18. 18. The right biology enhances these functions: •Disease protection (no more pesticides!) •Nutrient retention, including C sequestration (stop leaching, volatilization) •Nutrient availability (right forms in the right place at the right time) •Decomposition of toxins (get rid of residues) •Build soil structure, improve root health, root depth, water holding, aerobic conditions; “glue” soil together (stop run-off, erosion)
  19. 19. Nutrient Cycling (per unit biomass) Flagellates need 30 C 1 N •1 bacterium supplies 5 C 1 N leaving -25 C ok too little energy For the flagellate to stay alive So, how many bacteria needed per unit biomass to keep the predator alive?
  20. 20. Flagellates need 30 C 1 N •6 bacteria 30 C 6 N C ok but too much N for the flagellate! •So 5 N released for every 6 bacteria consumed. •NH4 is the form of N the predator releases •Do plants need ammonium? How does this converted to Nitrate?
  21. 21. A Healthy Food Web Will: •Suppress Disease (competition, inhibition, consumption; no more pesticides!) •Retain Nutrients (stop run-off, leaching) •Nutrients Available at rates plants require (eliminate fertilizer) leading to flavor and nutrition for animals and humans •Decompose Toxins •Build Soil Structure –(reduce water use, increase water holding capacity, increase rooting depth)
  22. 22. Examples of results of getting the biology “right”: Boston Tree Preservation; SafeLawns
  23. 23. Date F:B P:N Notes Soil before starting: October 5: 300 Want: 300:300 0 : 4 Rf Want: 10,000 Prot No difference b/t grass; flowers; veg: trees areas Compost Autumn 250:300 plus humic acids (fungi) Protozoa 20,000; No nematodes Mulch under trees, shrubs. VAM spores Soil March 15 150:400 F: 10,000 A: 5,000 C: none Bf nemas only Monitoring
  24. 24. Date F:B P:N Notes Compost for Tea, March (needed help) 225: 1050 F: 8,000 A: 1,000 C: none Bf and Ff: 15/g Compost tea, April 150: 900 No protozoa. No nemas Fungal foods add protozoan infusion Soil, April (2 wks later) 300:750 F: 10,000 A: 15,000 C: 25 Bf nemas only
  25. 25. Date F:B P:N Notes Compost for Tea, May 200: 2050 F: 10,000 A: 1,000 C: none Bf and Ff: 15/g Compost pre- treated with fungal foods 750:450 F: 15,000 A: 25,000 C: 25 No nemas detected (disturbance) Compost tea, May 350: 550 Humic acids added Protozoan infusion added. No nemas. Soil, May 550: 900 F: 30,000 A: 5,000 Bf nemas
  26. 26. Date F:B P:N Notes Compost pre- treated with fungal foods 1050:500 F: 10,000 A: 5,000 C: 25 Bf nemas Compost tea, June 500: 300 Humic acids trees, shrubs F: 20,000 A: 15,000 C: 25 Bf nemas. Soil June 15 450:450 grass 450:225 shrubs 700: 300 trees F: 30,000 A: 25,000 C: 100 Bf, Ff and Pred
  27. 27. 1. A BEFORE picture a. Organisms in the soil BEFORE starting; b. Organisms in the compost, extract or tea c. Compaction, diseases, fertility….etc 2. On-going a. Organisms in the soil after applying compost /extract / tea or any amendment b. Pictures through the course of the project and especially when the biology is fixed c. Yields Monitoring needed for a project
  28. 28. Compost Tea Test Trial Summer 2003 by Abron New Zealand Russell Snodgrass, SFI Advisor Biological V’s Conventional Approach to Soil Management
  29. 29. Background • Trial area consists of two plots fenced off from stock and the pasture harvested every 20-30 days using a mower • Trial was carried out on a conventional dairy farm in the Bay of Plenty, New Zealand • All testing is done by Hill Laboratories and the Soil Foodweb Institute NZ • Trial overseen by Mark Macintosh of Agfirst Consultants • Trial started 1 October 2003 Trial finished 24 February 2004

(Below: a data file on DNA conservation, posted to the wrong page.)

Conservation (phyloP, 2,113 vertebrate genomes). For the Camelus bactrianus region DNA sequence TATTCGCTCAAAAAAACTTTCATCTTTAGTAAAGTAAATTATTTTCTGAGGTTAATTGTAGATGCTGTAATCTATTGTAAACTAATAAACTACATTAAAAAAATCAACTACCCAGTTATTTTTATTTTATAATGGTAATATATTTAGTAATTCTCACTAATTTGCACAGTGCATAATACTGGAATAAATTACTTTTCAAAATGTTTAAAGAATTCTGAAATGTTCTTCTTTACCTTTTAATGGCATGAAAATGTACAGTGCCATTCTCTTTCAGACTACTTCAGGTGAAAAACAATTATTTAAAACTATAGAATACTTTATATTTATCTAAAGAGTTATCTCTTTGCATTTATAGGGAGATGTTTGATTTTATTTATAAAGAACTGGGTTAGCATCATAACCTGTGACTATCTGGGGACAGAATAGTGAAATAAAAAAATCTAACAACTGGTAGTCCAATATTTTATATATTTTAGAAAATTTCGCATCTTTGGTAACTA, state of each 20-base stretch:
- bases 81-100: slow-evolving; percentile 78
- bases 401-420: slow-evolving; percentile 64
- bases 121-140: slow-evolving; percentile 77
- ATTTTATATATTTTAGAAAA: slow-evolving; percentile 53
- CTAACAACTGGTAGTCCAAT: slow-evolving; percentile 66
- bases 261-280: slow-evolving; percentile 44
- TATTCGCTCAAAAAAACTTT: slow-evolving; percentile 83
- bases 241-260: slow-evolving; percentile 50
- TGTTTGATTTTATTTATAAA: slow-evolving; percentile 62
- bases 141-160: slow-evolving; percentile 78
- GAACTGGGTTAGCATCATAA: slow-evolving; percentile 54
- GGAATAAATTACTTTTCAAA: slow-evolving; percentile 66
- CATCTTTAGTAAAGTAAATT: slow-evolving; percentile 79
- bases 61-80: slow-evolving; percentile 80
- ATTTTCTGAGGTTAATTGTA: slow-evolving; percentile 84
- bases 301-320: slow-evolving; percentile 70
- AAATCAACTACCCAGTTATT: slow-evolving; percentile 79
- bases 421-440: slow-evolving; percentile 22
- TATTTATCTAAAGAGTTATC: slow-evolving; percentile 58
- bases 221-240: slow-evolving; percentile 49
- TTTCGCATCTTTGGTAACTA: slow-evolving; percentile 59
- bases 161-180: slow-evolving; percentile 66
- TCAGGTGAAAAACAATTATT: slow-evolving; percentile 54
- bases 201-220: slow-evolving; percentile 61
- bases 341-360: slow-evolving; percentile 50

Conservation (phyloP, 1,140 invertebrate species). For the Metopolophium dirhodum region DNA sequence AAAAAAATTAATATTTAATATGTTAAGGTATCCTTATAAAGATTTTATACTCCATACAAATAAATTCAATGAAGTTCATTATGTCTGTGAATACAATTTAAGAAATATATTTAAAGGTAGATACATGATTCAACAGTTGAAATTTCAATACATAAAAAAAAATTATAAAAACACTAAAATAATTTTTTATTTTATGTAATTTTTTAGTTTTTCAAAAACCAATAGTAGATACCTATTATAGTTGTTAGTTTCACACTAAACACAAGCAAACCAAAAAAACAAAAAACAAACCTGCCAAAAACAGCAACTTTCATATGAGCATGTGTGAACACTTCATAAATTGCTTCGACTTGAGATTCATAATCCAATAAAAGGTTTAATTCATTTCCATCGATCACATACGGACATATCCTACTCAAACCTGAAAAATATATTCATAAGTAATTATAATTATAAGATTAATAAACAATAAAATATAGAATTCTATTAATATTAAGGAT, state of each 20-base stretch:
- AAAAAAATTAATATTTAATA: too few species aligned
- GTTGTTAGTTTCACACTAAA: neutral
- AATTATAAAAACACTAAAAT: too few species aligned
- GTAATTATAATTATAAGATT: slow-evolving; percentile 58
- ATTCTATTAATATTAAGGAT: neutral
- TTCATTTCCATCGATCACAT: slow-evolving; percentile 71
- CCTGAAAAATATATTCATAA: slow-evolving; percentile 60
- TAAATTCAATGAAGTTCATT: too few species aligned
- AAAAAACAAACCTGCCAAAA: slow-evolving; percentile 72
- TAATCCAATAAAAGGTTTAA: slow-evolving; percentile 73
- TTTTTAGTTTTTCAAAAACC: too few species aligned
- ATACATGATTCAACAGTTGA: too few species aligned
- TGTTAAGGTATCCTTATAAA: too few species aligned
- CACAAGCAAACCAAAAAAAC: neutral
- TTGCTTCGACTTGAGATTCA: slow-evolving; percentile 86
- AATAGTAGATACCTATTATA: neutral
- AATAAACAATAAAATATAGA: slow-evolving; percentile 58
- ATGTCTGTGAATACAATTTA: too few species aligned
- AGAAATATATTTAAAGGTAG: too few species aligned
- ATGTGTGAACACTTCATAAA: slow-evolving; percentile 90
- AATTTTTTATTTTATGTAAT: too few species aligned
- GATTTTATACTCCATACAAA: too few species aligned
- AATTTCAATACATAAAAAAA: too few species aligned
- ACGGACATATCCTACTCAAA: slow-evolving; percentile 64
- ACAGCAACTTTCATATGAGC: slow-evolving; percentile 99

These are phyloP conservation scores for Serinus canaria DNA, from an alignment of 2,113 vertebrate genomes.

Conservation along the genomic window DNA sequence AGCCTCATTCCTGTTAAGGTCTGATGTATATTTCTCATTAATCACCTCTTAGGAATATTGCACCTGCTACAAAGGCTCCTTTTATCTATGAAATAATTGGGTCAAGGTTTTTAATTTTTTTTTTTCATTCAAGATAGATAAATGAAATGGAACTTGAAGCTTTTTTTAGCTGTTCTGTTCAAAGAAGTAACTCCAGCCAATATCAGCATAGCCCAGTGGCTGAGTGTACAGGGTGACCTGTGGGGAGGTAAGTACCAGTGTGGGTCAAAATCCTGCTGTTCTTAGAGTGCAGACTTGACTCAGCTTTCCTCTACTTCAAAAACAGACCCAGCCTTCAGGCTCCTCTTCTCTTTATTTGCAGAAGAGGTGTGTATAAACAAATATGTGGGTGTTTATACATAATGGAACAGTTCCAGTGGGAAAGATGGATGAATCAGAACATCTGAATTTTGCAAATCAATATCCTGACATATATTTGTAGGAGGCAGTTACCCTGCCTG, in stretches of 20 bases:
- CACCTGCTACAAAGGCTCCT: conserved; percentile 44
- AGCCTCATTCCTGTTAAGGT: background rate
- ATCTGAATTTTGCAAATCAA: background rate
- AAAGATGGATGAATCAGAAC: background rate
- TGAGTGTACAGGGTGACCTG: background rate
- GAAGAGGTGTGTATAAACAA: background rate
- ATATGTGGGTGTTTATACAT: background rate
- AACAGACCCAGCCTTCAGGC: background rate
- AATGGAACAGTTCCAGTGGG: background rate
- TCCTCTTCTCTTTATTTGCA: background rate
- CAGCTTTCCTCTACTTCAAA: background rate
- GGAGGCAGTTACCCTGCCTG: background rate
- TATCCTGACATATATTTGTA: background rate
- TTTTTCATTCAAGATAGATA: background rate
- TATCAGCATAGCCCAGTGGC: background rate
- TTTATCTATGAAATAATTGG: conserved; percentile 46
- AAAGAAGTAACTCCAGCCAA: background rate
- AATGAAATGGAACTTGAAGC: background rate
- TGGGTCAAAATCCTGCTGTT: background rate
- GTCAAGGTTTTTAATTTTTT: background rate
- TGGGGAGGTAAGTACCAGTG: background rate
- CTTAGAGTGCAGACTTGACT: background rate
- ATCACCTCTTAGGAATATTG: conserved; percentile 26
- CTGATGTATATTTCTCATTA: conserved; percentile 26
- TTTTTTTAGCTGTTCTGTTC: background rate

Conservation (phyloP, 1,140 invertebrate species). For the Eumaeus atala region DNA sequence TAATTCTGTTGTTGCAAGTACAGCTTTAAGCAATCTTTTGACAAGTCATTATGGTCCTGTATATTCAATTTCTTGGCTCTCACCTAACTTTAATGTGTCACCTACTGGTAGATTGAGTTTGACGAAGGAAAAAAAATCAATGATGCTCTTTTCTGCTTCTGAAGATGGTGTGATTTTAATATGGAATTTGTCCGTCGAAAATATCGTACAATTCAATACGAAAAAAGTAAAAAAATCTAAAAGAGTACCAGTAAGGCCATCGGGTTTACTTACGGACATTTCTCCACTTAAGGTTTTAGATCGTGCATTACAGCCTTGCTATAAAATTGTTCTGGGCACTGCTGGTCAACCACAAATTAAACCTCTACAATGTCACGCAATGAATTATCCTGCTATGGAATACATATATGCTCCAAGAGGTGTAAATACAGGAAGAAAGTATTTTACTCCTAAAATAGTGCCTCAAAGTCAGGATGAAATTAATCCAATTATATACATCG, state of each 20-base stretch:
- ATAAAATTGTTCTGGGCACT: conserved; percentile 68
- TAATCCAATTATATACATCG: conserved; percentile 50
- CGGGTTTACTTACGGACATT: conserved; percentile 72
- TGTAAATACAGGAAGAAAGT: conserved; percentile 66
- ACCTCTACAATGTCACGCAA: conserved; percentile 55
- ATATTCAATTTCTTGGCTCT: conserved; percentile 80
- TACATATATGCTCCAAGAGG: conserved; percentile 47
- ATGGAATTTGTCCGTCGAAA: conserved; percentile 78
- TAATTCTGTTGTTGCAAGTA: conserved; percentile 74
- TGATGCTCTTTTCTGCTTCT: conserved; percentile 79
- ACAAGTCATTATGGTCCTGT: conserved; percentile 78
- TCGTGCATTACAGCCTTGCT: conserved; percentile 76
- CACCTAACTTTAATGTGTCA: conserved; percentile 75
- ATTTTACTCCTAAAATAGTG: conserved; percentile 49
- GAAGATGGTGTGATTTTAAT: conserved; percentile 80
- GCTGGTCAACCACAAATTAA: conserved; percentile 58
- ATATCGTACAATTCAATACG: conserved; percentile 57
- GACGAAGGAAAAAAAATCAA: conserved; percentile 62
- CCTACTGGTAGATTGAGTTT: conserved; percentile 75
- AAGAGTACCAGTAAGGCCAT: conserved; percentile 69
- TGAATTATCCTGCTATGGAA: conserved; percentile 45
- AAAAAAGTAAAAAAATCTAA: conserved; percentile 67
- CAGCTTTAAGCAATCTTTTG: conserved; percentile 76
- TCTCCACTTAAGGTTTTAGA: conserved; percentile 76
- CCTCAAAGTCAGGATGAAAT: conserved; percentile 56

30. 30. Treatment • Compost Tea Plot • Three applications of compost tea and foods at 150L/ha applied every 4 weeks starting in October 2003 • No fertiliser had been applied to the compost tea trial plot for the 12 months prior or throughout the trial • Control Plot • Conventionally fertilised with urea at an application rate of 75kg/ha every 6-8 weeks (450kg/ha per year) • Phosphate Sulphur Magnesium applied at industry maintenance levels
  31. 31. Total Dry Matter Grown 7276 8133 6800 7000 7200 7400 7600 7800 8000 8200 Control Compost Tea Kgperha Is it true that lower yields occur in Organic Agriculture? If you get the life in the soil correct, that is not true.
  32. 32. Average Clover % in Pasture Sward 6.25 42.5 0 5 10 15 20 25 30 35 40 45 Control Compost Tea %ofclover No clover was sown in these fields. Where did the clover come from? There all along, just needed to NOT have the urea used.
  33. 33. Herbage Mineral Levels Improved 0 20 40 60 80 100 120 %Increaseovercontrol Minerals
  34. 34. Biological Soil Test Results Biomass Data Control Compost Tea Active Bacteria (ug/g) Total Bacteria (ug/g) 64.2 348 30.4 257 Active Fungi (ug/g) Total Fungi (ug/g) 0.5 113 144 227 Fungi to Bacteria Ratio 0.32 0.88 Fungi Hyphal Diameter (um) 2.5 3 Protozoa (per gram) Flagellates Amoebae Ciliates 8395 8395 4046 58730 5873 1767 Mycorrhizal fungi root colonisation (%) 0 4 Soil Foodweb test done 4 weeks after 3rd application - Dec 2003
  35. 35. Nematode Type Control Compost Tea Variance Bacteria feeders 1.98 4.52 128% Fungal feeders 0.99 1.58 60% Fungal / Root feeders 1.09 0.24 -78% Root feeders 0.99 0.12 - 87% Predatory Nematodes 0 0 0 Numbers per gram fresh soil
  36. 36. Key Results • 11.78% increase in total dry matter grown over the control • $307/ha increased milk income from the extra dry matter grown • Big increases in herbage mineral levels, resulting in reduced animal health costs • 780% increase in clover content giving the soil access to more free nitrogen • Huge reductions in root feeding nematodes, providing a better environment for increased clover growth